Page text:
The Douglas Navigation was constructed in 1742 - based on the River Douglas, with shallows and bends bypassed by short cuts with locks and weirs. It connected Wigan with the River Ribble allowing boats carrying 20 tons of coal to be shipped out, to be returned with stone building material and lime for farmer's fields. This continued for over 50 years, only to be abandoned when the Leeds and Liverpool Canal was completed at the end of the 18th century. River weirs where dismantled to allow for free flow and all the locks disappeared. Late last year, however, Bill Froggatt from the Canal & River Trust contacted the Society with the suggestion that one of the locks may still survive, buried under land owned by the Appley Bridge Community Association. He thought that discovering the lock's dimensions might shed light on the types of boats that used the Navigation. The land in question lies west of Appley Lane, between the river and the canal. Originally owned by the nearby 'Lino' works, this once derelict industrial land was given to the Community in the late 80's to be used for recreational purposes. For many years before that it was used as a dumping ground by the factory, but now, like many areas of the northwest, it has been transformed into pleasant woodland. Referred to as the Meadow, the Community Association maintain its paths and fencing. They are also keen to locate the lock which could provide a very interesting feature for the Meadow.
With this in mind, Bill contacted Ian Miller of the GMAAS to see if a GPS survey could pinpoint its location. In January with help from his friend Richard Ker, Ian carried out a survey using coordinates from an overlay of the 1802 map which shows the lock. Two metal spikes were inserted to indicate its likely position. It was only in August however, that we were able offer our help with a Radar survey. Volunteers organised by the nearby Fir Tree Fisheries help to clear the ground which enabled Andy Wilcock and I to carry out 3 scans, using a 2D GPR machine on loan from Sygma Solutions. The results were far from conclusive; it did however reveal the possibility of the original surface lying just 2 metres below the present level. Since then, with the help of Paul Roper from the Association, we have been able to complete a plan of the site showing the locations of the scans and the suspected line of the lock channel (see below). In the next couple of weeks a site visit is planned and a presentation to the Association. It is hoped that this will allow a bid for funding to be put forward so that a trial trench can be dug. Further progress will depend on the results of this dig.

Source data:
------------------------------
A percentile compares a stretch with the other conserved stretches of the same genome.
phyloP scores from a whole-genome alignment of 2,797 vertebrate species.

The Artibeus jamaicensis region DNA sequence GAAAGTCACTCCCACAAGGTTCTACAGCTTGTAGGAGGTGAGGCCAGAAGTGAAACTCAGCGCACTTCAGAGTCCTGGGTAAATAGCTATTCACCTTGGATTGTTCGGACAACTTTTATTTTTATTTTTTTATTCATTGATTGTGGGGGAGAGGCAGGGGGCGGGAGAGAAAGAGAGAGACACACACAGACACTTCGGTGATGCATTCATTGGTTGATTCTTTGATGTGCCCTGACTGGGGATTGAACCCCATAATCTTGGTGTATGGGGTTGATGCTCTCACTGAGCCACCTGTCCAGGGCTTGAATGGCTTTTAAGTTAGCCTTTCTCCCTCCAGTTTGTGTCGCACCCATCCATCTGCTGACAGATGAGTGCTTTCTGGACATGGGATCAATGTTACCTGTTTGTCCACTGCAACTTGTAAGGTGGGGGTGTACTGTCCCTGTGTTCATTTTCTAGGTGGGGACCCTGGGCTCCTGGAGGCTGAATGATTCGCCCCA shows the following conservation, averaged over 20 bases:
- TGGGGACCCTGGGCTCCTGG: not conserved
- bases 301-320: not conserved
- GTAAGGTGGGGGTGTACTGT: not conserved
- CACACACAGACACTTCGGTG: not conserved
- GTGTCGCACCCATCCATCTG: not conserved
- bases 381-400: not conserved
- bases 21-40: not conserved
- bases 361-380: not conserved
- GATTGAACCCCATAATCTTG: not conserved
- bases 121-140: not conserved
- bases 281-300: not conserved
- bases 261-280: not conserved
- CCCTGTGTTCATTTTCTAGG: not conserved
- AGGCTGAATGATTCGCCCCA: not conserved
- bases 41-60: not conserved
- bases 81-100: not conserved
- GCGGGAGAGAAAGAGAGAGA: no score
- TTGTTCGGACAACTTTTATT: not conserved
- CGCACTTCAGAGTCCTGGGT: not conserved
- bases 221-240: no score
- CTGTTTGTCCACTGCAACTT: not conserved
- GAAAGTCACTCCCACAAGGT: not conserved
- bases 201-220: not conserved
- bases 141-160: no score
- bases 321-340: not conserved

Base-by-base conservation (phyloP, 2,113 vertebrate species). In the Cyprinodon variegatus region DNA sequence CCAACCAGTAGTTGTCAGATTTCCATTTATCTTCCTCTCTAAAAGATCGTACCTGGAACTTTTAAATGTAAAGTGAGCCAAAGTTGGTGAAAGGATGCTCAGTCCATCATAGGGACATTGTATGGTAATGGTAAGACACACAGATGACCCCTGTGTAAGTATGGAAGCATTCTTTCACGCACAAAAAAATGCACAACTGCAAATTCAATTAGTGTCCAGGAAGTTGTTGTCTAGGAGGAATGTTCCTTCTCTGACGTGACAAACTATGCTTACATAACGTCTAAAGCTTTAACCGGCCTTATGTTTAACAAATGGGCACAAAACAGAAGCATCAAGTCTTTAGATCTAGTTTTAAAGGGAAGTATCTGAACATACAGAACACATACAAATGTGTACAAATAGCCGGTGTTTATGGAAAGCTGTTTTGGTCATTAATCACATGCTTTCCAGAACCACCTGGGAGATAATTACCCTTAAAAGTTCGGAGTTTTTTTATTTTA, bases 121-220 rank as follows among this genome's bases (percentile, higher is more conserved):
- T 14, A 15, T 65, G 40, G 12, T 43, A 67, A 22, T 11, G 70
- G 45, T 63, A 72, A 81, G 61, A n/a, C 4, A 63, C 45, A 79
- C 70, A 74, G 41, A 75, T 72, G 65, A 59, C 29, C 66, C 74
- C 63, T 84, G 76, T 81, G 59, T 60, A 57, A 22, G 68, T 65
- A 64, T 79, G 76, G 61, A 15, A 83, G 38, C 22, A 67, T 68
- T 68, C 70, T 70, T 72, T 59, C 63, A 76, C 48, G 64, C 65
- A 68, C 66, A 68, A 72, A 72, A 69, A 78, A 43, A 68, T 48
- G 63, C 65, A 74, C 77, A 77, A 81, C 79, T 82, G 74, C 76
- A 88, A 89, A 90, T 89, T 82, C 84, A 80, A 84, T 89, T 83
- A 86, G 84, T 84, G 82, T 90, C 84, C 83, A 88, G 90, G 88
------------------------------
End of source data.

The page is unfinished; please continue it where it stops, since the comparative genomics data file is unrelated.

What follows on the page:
Who Was Wigan
It is almost 20 years ago since I first reported on the possible origins of the Wigan name (Newsletter 15). Up until then there had been many attempts at explaining the meaning, but most accepted was the one proposed by Ekwall suggesting it was the shortened version of Tref Wigan, "The village or homestead of someone called Wigan". However in the 1998 Spring edition of the Lancashire History Quarterly, Dr Breeze refutes this saying that the personal name never existed, insisting that it derived from Gwigan, Welsh for village or settlement. In history the first time we hear the name Wigan itself is in 1199 when Ranulf, Treasurer of Salisbury, was cited as Rector of the Parish Church at Wigan.
However in 2007 a researcher named S Floyd came to us saying he had come across the personal name Wigan in early Cornish records. Bob Blakeman has followed up this lead and is now able to confirm that Wigan was indeed a personal name in the early 12th century. This seems to suggest the Ekwall was right after all but the question remains, who was this guy called Wigan? You can find more details of Bob's research on our website here: www.wiganarchsoc.co.uk/content/History/WhoWasWigan.html
Wednesday 4th October. - in the Standish Suite at the Brocket Arms (7.30pm as usual). John Pendlebury was an egyptologist, archaeologist and war hero. While fighting in Crete in the Second World War, he was captured by the Germans and legend has it that he was executed as a spy. He was born in London but his father was a Wiganer, the son of the owner of the famous Pendleburys department store on Standishgate. John worked for many years in Egypt at Amarna and Knossos in Crete where he enlisted when war broke out. John Johnson has been researching his fascinating life story and I'm sure his talk will be very interesting - hope to see you there. BA